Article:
Iowa stands out by decreasing its support for universities


David W. Leslie

the Register’s July 11 editorial discusses the consequences of reduced state support for public universities in Iowa: As state support decreases, tuition fees rise, making college education less affordable. What the editorial does not say is that Iowa’s funding for its (formerly) major universities has declined at one of the fastest rates in the country.

The association of state higher education executives Report on the financing of state higher education for 2018-19 shows that Iowa’s higher education funding (in constant dollars) over the past decade ranks it among the worst in the country.

Illinois State University’s Grapevine Report shows that Iowa left higher education with less current dollars of state support in 2021 than in 2016. The rest of the country increased funding (in current dollars) at the same time by 11% in average by state. The states that fell behind Iowa during this time were Missouri, Oklahoma, Mississippi, Wyoming, North Dakota, Kentucky, and Louisiana.

Iowa is not a poor state. Its taxable resources and tax rates per capita, according to the association of higher education officers, are average. Its per capita tax revenue is also average (or just slightly below). In 2008, it allocated about 7.9% of its income to higher education (against 6.6% nationally), 21st in the country. In 2018, Iowa spent 5.5% (compared to 5.6% nationally) on higher education, or 29th.

Only seven states further reduced the percentage of their income spent on higher education over the decade: Alabama, Kentucky, Louisiana, Mississippi, New Mexico, Oklahoma, and South Carolina. Iowa cut its college credits per $ 1,000 of personal income by 34.2% – more than a third – over a 10-year period when inflation rose 21%. Only six states reduced a higher percentage per $ 1,000 of personal income. Over the decade, according to the SHEEO report, Iowa has reduced its per capita support for higher education more than all of its neighboring states and all states with Big Ten and Big 12 conference universities except Oklahoma.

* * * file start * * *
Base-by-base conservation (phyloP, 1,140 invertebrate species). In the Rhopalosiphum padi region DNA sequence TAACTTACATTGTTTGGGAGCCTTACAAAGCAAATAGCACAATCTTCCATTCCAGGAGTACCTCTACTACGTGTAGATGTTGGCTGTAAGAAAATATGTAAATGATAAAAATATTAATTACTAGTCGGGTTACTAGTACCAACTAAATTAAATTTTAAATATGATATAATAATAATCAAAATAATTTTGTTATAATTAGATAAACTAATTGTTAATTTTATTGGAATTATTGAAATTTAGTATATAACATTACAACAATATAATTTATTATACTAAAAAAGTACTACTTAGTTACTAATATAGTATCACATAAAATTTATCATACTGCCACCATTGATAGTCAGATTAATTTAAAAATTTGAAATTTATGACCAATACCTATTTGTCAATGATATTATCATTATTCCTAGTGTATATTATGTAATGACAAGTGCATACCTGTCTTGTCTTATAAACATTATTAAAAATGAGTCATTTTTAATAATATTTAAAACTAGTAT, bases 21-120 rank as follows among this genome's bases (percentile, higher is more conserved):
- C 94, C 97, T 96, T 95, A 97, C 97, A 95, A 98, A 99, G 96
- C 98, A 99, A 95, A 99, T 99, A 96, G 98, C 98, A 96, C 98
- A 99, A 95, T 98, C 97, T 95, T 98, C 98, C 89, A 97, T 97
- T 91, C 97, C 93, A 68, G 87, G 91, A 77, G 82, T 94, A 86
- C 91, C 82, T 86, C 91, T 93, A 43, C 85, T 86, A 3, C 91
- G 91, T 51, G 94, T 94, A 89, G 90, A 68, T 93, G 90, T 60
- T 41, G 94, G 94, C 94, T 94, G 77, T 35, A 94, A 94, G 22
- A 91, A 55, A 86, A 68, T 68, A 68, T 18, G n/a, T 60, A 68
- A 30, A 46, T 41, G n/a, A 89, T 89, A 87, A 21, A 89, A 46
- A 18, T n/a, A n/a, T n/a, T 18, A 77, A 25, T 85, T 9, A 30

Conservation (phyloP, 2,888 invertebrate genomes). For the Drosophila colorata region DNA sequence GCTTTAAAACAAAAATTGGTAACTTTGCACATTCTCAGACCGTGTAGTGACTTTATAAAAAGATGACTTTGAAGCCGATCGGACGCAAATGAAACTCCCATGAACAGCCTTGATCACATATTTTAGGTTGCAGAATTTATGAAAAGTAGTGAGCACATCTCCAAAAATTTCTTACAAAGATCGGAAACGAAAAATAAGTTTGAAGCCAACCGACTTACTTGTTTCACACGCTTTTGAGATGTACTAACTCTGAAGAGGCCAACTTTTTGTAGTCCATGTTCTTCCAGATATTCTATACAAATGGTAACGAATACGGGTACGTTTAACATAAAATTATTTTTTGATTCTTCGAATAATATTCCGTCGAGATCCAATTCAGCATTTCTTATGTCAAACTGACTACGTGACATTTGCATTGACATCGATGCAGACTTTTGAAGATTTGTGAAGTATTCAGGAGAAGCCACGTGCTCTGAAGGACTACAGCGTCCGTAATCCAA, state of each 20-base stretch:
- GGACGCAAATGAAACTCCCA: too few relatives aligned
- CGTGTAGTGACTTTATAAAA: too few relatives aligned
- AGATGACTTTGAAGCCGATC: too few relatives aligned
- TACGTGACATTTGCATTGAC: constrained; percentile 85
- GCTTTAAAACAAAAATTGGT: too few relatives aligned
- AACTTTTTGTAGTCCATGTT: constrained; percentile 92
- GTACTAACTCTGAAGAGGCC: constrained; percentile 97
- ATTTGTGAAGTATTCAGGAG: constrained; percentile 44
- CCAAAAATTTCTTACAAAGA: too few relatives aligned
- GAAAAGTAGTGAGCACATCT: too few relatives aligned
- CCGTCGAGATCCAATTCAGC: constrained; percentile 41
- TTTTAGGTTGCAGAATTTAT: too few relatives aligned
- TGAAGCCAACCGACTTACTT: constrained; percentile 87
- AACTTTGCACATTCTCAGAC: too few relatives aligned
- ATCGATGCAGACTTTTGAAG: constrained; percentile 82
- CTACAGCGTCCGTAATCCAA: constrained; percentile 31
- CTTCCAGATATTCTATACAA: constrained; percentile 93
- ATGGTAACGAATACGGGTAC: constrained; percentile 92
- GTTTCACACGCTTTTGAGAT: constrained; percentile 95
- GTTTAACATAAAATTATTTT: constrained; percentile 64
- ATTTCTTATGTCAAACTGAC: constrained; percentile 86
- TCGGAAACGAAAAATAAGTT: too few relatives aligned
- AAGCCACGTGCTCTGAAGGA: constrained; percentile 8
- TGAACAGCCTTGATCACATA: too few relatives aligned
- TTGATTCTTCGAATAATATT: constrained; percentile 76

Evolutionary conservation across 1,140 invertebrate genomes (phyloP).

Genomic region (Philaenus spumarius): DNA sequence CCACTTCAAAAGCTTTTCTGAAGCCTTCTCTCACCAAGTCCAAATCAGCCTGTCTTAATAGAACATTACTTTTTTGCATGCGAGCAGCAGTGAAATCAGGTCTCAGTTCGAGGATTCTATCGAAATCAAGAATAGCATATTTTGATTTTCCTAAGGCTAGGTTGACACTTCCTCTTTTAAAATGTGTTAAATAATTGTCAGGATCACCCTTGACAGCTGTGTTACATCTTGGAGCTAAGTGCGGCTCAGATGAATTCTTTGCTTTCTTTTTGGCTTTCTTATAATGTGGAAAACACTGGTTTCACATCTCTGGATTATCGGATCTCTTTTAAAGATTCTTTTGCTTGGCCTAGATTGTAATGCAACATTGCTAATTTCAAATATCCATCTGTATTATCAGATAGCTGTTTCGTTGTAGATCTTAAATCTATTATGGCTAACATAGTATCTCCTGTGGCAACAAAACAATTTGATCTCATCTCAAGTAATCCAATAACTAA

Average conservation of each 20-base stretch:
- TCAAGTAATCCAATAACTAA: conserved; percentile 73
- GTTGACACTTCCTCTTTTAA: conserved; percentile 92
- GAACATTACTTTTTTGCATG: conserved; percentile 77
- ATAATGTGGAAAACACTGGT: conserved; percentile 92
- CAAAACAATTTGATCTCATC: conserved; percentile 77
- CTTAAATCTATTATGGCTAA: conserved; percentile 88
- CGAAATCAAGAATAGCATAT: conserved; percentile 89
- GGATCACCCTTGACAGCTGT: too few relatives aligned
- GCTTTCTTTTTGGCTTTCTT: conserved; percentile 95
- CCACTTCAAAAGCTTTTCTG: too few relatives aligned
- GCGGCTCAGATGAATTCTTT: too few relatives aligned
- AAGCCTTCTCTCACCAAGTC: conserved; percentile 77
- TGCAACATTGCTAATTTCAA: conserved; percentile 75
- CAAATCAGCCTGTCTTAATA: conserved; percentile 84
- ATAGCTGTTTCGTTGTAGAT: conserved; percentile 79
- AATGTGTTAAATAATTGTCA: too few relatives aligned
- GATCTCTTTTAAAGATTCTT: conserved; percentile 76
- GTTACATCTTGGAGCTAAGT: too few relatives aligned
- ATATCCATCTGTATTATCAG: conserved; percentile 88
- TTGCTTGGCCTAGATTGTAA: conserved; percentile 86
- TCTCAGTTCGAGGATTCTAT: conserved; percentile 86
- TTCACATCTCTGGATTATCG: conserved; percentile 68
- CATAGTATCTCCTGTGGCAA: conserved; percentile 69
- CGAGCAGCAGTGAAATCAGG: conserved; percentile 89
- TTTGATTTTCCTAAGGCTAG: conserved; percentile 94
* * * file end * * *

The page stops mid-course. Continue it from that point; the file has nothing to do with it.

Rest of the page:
The burden of funding Iowa’s universities has shifted from the state to its students. In 2009, 29% of Iowa State University’s revenue came from its state appropriation, according to the Integrated Postsecondary Education Data System, and 17% came from tuition and fees. In 2019, state credits provided just under 20% of its income, and tuition fees provided 27%. (The University of Iowa’s finances include its hospital, so the two universities are not easily compared.)

Both Iowa schools increased their tuition fees by about 40% during that time, double the inflation rate of 21%. The Editorial Board suggests easing the burden on families by turning to endowment funds for student aid (or perhaps to plug the credit hole). A billion dollar endowment may seem like a lot. But parts are legally dedicated for certain purposes and may not be cash at all, as their assets could include art collections, real estate, and restricted trusts. The (unrestricted) disposable income from endowments is probably extremely low due to the growing needs of students.

Iowa has deprived its universities of state support for at least a decade. He gradually shifted the burden on the students and their families. It is among the states that have been slow to offer quality higher education. Its current position is shameful for a state that once led the excellence of its higher education system.

David W. Leslie of West Des Moines is Chancellor Emeritus Professor of Education at the College of William and Mary.

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